On July 16, Graham met with an FBI agent in Kalispell and admitted murdering Johnson a week earlier after she was confronted with security camera footage that placed Johnson and her husband inside the park. On Oct. 3, she was charged with first- and second-degree murder and with lying to authorities.
On Dec. 9, Graham’s trial began in Missoula. For two-and-a-half days, federal prosecutors, led by McLean and Assistant U.S. Attorney Zeno Baucus, presented evidence that Graham purposely murdered her husband. More than 30 witnesses took the stand, including Johnson’s mother, who broke down during one of the most dramatic moments of the trial.
The government rested its case on Dec. 12 and handed the floor over to the defense, which tried to paint a picture of Graham as a “child-like” person who wasn’t ready for the responsibility of marriage. The defense attorneys said what happened on the night of July 7 was a tragic accident and that Graham lied about Johnson’s death because she thought no one would believe her side of the story.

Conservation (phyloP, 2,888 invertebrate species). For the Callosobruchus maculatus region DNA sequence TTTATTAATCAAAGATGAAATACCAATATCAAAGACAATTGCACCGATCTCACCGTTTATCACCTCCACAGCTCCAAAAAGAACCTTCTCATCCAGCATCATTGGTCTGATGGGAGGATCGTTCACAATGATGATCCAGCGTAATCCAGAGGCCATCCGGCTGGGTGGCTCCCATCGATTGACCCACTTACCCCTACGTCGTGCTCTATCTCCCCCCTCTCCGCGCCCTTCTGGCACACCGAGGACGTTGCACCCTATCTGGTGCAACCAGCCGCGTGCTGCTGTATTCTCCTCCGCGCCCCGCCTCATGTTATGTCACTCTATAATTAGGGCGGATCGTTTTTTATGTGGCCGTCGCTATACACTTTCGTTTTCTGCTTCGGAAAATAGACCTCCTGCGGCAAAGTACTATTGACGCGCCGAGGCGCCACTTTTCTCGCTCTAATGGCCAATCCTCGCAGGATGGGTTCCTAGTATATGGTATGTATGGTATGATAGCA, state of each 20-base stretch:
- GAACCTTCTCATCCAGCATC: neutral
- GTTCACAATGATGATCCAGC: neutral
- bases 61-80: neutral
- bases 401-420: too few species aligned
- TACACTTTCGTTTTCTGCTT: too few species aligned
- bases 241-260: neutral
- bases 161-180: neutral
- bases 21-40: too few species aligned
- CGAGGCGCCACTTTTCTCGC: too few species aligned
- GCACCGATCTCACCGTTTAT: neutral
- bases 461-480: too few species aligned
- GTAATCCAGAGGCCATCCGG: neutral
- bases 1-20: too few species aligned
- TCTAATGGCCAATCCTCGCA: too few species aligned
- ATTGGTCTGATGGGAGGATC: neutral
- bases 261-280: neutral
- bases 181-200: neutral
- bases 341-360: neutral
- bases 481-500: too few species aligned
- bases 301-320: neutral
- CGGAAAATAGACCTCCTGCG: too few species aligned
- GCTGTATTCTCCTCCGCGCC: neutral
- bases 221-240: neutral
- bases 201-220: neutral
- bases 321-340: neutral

Just moments before closing arguments, Graham shocked the courtroom when she pleaded guilty to second-degree murder.
In a tense scene, U.S. District Judge Donald Molloy asked Graham to tell the truth of what happened that night on a cliff in Glacier National Park. Graham told the court her version of events.
“I was there on the ledge with Cody, there was a heated argument and I had no regard for our surroundings and I pushed,” she said. “I was scared and I didn’t know what to do.”